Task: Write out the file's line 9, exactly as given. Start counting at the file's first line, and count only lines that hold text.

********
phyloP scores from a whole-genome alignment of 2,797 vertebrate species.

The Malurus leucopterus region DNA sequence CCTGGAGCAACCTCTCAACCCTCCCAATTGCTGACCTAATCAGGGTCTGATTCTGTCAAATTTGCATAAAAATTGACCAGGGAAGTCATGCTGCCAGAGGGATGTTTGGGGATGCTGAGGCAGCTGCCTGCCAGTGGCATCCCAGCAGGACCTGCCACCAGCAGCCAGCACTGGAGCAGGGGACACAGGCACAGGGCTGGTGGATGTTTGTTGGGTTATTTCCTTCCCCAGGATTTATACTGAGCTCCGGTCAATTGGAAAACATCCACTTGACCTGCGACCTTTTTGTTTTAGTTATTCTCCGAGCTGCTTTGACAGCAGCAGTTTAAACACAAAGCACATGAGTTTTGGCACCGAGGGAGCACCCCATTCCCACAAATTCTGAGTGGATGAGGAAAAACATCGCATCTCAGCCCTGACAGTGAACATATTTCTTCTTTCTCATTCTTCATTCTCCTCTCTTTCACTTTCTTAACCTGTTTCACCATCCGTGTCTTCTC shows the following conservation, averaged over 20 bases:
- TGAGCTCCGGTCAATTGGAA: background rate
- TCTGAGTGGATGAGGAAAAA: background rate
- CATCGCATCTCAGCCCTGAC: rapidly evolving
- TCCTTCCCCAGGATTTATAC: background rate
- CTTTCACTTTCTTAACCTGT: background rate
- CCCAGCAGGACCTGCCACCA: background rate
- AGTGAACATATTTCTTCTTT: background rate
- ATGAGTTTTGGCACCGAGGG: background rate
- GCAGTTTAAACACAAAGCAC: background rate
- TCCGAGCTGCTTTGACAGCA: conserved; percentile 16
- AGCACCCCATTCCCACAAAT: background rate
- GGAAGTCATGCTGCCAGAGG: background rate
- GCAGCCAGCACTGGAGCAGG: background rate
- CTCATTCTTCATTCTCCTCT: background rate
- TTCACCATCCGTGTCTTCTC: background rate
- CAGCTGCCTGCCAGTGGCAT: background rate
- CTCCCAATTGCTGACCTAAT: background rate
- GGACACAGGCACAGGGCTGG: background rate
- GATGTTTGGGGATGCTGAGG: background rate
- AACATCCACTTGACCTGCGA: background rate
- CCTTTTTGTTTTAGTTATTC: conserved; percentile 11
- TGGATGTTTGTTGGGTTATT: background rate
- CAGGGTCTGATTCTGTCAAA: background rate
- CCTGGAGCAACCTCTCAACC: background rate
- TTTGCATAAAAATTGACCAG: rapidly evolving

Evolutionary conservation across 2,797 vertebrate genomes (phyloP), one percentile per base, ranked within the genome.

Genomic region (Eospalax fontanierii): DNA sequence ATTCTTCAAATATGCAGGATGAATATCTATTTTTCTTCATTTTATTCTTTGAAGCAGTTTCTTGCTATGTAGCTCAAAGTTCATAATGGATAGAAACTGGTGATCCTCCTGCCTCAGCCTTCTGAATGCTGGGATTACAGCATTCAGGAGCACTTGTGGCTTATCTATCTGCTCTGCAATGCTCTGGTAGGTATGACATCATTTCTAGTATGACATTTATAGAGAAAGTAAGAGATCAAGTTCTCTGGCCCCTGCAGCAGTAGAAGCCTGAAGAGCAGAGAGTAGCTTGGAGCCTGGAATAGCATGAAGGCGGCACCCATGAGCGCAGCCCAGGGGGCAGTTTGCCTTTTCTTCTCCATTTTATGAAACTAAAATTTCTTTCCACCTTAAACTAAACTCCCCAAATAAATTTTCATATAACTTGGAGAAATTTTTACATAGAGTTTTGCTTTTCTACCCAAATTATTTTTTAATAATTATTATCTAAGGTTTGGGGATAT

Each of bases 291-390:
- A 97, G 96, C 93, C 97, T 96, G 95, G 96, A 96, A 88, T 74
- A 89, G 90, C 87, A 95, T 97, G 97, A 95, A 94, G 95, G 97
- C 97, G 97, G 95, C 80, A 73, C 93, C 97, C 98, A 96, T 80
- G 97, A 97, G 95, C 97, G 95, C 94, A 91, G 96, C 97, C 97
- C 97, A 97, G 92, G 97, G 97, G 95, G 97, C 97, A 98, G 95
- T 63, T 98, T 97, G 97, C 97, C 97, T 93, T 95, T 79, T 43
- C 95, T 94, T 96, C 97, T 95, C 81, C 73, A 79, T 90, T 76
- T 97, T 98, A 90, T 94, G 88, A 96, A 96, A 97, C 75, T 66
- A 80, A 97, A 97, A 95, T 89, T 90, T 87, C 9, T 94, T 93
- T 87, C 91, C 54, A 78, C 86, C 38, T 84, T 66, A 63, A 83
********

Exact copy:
- AGTGAACATATTTCTTCTTT: background rate